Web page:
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I am not Chef.  If I considered myself one –  it would be a disservice to those that spent their life savings to attend culinary school, trained in Europe, or exhausted their lives on the line.  I think my true love for food started growing up in Cleveland.  I had a summer job during high school & college at Salmon Dave’s in Rocky River, OH.  My father’s graphic design firm was above the restaurant where he and my mother were regulars.  While my parents afforded me a privileged life with a private school education, they insisted that I learn what it is to work.  So there I was at Salmon Dave’s, a Pacific Northwest style fish house on Lake Erie, washing dishes and scraping salmon skin off broiler pans at the tank

I learned a lot about the food industry during this time, and a lot about food.  There was always this down time (somewhere between the end of the lunch rush and crush of saute pans, utensils, and mise-en-place bins from the line cooks at the end of the night) where I would hang out at the expo station and help garnish food, wipe plate rims, and line up food tickets.  In the restaurant business it doesn’t take much to assume other hats, it is in fact the nature of the business.  Stick around at a place long enough and there is surely a pantry chef, a prep cook, a food runner, or a waiter, that doesn’t show up.  When you are an eager 16-year-old kid, with a shred of responsibility, a manager will thrust you into these roles.  So, when a prep cook doesn’t show up, you end up wrapping house salads and scooping chocolate mousse desserts into champagne flutes .  When the pantry chef is in the weeds, you shuck oysters, or slice and plate tuna sashimi.  You get called in on your night off to bus tables, expedite and run food, even wait tables.  Learning the trades of both front and back of the house gave me a far greater appreciation of food service employees, and the hard work they put in, to create the finished product on our plates.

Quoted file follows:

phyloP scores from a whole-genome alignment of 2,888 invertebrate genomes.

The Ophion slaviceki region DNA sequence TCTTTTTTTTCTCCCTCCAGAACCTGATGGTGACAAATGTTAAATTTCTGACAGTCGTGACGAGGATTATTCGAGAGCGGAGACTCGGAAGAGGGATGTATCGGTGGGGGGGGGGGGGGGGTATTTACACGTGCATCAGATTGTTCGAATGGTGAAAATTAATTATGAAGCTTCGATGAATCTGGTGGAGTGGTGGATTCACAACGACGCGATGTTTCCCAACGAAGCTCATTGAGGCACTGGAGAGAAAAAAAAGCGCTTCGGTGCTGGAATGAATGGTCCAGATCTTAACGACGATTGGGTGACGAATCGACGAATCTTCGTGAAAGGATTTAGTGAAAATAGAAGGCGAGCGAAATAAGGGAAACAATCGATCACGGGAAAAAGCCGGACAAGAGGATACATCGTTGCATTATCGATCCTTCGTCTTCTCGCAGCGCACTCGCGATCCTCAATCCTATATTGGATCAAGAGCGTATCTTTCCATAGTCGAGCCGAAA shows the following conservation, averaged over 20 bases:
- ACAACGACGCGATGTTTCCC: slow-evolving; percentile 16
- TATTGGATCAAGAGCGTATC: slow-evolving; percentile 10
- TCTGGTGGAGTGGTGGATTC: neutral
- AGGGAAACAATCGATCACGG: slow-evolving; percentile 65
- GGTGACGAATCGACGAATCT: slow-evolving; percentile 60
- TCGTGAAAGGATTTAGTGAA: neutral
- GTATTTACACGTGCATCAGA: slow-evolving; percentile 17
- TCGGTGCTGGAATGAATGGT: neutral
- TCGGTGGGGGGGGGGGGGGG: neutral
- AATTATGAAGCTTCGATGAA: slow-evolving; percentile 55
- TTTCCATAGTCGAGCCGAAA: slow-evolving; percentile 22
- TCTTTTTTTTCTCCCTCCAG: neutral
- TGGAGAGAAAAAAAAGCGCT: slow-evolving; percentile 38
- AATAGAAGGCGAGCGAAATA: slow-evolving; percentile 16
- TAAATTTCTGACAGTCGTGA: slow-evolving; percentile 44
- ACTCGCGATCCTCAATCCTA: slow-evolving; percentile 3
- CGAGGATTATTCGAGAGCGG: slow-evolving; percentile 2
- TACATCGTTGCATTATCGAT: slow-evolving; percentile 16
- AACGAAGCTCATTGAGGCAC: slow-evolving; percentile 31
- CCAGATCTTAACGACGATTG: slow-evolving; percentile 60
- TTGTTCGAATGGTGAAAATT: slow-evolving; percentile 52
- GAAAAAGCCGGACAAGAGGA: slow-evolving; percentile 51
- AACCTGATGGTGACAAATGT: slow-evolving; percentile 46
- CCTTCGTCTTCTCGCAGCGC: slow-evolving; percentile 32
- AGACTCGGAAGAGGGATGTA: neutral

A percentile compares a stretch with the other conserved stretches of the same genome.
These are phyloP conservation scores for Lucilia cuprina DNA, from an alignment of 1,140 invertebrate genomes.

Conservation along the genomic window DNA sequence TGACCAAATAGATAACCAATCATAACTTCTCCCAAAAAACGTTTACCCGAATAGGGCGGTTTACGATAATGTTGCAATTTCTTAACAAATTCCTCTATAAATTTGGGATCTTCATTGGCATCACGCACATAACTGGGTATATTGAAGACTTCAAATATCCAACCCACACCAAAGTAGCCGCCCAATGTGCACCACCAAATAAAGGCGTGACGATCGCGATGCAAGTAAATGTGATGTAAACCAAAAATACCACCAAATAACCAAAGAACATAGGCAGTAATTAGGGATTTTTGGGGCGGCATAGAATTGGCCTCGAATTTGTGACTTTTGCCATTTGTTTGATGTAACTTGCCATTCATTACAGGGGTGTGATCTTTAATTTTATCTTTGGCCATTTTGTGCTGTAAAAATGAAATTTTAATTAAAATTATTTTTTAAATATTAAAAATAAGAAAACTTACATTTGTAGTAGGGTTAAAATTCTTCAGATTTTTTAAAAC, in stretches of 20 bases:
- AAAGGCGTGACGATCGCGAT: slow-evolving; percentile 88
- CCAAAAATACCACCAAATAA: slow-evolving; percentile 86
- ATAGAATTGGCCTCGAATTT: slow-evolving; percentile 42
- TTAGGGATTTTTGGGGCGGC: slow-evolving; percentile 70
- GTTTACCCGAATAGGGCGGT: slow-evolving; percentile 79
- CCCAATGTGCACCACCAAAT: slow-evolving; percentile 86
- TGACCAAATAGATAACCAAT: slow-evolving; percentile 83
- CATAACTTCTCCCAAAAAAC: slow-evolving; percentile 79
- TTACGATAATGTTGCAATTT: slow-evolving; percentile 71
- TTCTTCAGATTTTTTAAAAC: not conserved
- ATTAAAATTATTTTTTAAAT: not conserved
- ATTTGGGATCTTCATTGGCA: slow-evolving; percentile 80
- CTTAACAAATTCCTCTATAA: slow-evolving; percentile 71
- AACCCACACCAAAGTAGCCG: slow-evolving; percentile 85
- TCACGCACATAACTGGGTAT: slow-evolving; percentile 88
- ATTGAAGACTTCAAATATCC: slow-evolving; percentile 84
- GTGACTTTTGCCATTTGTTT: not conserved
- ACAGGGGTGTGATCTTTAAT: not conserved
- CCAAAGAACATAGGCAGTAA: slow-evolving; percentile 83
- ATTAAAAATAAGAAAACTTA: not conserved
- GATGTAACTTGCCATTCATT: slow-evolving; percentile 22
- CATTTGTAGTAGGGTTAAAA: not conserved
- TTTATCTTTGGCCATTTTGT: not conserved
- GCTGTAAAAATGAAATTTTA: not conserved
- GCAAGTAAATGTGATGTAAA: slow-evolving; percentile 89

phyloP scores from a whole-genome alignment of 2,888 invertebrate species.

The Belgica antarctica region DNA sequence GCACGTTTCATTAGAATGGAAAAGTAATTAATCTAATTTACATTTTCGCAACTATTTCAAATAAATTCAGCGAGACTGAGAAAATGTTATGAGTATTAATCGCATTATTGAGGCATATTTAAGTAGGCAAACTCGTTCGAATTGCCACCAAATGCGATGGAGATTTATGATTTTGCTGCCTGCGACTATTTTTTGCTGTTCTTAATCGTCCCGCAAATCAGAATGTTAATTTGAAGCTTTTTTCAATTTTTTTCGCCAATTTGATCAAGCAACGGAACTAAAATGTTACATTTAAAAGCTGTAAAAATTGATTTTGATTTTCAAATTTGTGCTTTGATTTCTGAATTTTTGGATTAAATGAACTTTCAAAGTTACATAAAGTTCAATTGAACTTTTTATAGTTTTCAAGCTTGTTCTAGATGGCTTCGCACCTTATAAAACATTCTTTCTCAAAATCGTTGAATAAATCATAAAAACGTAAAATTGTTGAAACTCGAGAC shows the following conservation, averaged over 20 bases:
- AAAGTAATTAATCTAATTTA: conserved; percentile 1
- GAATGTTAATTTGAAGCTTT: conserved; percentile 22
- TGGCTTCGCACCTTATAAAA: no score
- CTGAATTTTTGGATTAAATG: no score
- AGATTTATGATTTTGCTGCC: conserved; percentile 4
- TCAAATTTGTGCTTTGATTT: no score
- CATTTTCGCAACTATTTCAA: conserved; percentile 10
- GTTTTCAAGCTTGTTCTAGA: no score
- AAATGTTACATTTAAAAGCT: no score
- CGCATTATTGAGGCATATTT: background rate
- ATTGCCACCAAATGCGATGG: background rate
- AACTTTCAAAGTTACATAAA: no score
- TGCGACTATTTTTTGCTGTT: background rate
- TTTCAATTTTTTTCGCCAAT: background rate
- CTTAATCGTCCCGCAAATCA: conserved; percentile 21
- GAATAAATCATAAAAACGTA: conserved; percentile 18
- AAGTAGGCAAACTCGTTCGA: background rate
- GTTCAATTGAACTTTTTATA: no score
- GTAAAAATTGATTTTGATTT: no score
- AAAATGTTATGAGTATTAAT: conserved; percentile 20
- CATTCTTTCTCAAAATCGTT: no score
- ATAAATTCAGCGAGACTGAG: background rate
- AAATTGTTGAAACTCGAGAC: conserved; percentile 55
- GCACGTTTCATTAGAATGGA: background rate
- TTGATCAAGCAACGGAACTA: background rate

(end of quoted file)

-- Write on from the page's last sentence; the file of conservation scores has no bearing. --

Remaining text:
I no longer work in the food service industry – I hold a good job with a great engineering company.  Today, my career affords me the ability to go out and try new foods, new restaurants, new experiences.  I love having a great meal at a restaurant and trying to recreate their work of art in my own kitchen.  While challenging, it serves as therapy after a long day of spreadsheets, number crunching, and Gantt Charts.  I often think back upon my experiences and sometimes think my work would be more rewarding in a restaurant, creating dishes people crave and become eager to return for more. 

I owe a lot of thanks to my wife, Jennifer, for driving me to do this blog. Her being a techno-file and all suggested that I start writing down my creations in a book so I could cook them more than once… I said a book? Why not one of those blog things like the one you set up for our family photos? So here we are. This blog is more for me then anyone else, but hopefully it might inspire you to get in the kitchen.

Kyle Strickland

email me at : kylewstrickland AT

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